Ok, this one is short and simple. Later Facebook and Twitter! So long and thanks for all the fish!
A few months ago, I kicked twitter to the curb. For me this wasn't a big deal. I wasn't on there much and I never really "got it" anyway. It felt like shouting into the storm. So, when the time came to press the "Delete Account" button, I felt nothing. No separation anxiety, no remorse.
I likewise didn't "get" most of the other social media apps like snap chat, Instagram, etc so, I never joined up - nothing to see here.
I have a LinkedIn account that I keep my CV on but I never viewed it as a "social" network and never posted any other content. I still have my LinkedIn account just in case it might accidentally be useful, maybe, someday. There are several articles touting the power of LinkedIn and others chiding it. All I know is that I've never had a full time job offer through the service and I don't know anyone else who has either. Now, if I want a contract job? Yeah, there's plenty of them. Take your pick.
That leaves Facebook.
This is the only social network that I ever really connected with. I have friends there. I have memories there. There is a history. Our relationship with FB is not unlike a bad relationship.
Remember when Facebook was cool? People shared their vacations and stupid jokes and memes and everything was just fun? That lasted about a year I think. Then just like any relationship, the honeymoon phase wore off and real life set in. The reality that advertising paid for the party started becoming clearer and a bit of paranoia set in.
Suddenly, Facebook became a little too possessive. Sure, you could hang out with your friends but never by yourself.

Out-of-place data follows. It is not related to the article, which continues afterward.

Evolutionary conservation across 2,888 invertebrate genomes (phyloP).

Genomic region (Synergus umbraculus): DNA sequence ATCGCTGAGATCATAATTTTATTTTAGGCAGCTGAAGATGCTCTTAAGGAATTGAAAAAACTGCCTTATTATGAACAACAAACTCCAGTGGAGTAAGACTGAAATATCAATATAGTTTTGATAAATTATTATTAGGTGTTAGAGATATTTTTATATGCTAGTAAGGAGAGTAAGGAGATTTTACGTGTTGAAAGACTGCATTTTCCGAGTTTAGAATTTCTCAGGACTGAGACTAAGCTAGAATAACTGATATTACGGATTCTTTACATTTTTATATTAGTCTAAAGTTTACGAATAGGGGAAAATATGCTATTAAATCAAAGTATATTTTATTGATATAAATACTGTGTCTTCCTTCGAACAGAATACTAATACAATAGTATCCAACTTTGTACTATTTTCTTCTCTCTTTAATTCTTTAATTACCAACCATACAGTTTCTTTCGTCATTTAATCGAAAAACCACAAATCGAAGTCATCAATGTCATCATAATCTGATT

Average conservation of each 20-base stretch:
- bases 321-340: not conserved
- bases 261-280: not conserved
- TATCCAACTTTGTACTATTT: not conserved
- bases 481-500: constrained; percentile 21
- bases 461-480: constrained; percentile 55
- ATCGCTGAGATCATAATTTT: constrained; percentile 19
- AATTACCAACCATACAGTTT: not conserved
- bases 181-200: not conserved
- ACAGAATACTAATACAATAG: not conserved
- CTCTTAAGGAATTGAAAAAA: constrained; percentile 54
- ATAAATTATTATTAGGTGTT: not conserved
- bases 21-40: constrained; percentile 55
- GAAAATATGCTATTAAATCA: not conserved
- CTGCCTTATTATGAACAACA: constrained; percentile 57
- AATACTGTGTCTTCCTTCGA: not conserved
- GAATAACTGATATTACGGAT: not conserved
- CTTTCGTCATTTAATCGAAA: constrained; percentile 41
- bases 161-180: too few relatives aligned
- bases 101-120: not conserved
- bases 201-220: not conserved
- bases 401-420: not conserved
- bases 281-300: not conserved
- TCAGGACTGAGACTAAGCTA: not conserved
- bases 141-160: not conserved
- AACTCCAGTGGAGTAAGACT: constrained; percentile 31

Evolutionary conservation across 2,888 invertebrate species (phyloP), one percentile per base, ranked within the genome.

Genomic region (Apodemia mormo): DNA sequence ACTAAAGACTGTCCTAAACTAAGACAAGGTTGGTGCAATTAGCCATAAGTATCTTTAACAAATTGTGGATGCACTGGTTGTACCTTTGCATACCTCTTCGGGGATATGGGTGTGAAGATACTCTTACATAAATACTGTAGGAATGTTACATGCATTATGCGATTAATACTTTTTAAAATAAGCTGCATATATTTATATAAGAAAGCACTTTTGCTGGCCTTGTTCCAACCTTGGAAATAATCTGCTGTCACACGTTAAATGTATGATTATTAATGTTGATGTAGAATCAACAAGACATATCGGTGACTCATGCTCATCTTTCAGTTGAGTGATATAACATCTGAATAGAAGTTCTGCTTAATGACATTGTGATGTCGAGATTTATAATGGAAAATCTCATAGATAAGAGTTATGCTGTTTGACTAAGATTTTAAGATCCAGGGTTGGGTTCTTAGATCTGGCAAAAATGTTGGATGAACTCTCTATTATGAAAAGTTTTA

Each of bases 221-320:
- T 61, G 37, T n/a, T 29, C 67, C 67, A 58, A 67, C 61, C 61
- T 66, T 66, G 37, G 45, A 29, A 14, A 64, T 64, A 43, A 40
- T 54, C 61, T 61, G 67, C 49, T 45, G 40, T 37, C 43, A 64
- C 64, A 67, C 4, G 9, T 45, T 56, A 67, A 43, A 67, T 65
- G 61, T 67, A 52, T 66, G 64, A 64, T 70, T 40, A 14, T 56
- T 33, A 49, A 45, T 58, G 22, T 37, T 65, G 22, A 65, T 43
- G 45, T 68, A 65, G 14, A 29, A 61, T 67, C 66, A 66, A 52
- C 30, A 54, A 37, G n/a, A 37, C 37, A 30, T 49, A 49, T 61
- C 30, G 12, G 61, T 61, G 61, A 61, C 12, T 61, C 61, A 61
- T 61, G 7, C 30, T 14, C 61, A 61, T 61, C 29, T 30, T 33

Even when you were away and visiting other sites, there FB was, "driving by" via some sidebar, "friends who also like this page." Things started to get creepy. And then, betrayal.
As it turns out Facebook was talking about you to its friends behind your back. First little things like what you liked, what kinds of things you bought, etc. But then you find out that they also started letting people read your diary and relaying secrets that Facebook promised to keep for you.
The outrage came and went. You swore to leave but Facebook promised to change and swore it was sorry. And you believed it. Things went back to the way they were, and for a while, you were really happy.
The reality was, that things didn't change, though. You found out that Facebook was, in fact, selling your private conversations to others! Not only were you lied to, you were made a fool of.
This is how I felt, anyway. I knew that in the end, I was a marketable dataset but I didn't anticipate how far reaching that dataset was or how much of me would be represented.
Not anymore though. I realized it was time to cut ties and go. However, unlike the casual relationships I had with other social media sites, my Facebook relationship had grown beyond just me. It can be compared to a couple having kids. Breaking up is made much more complicated and, if I'm being honest, traumatic as well.
Breaking up is Hard, but Necessary
I think of the logistics of cutting ties with Facebook a lot like a couple who have kids AND own a business together.
The kids part is not unlike trying to change how you interact with your family - more distant and therefore it is easy for people to feel neglected or outright forgotten. I think that is one of the biggest reasons that people stay on Facebook - everyone they know is there and interacting with them is easy.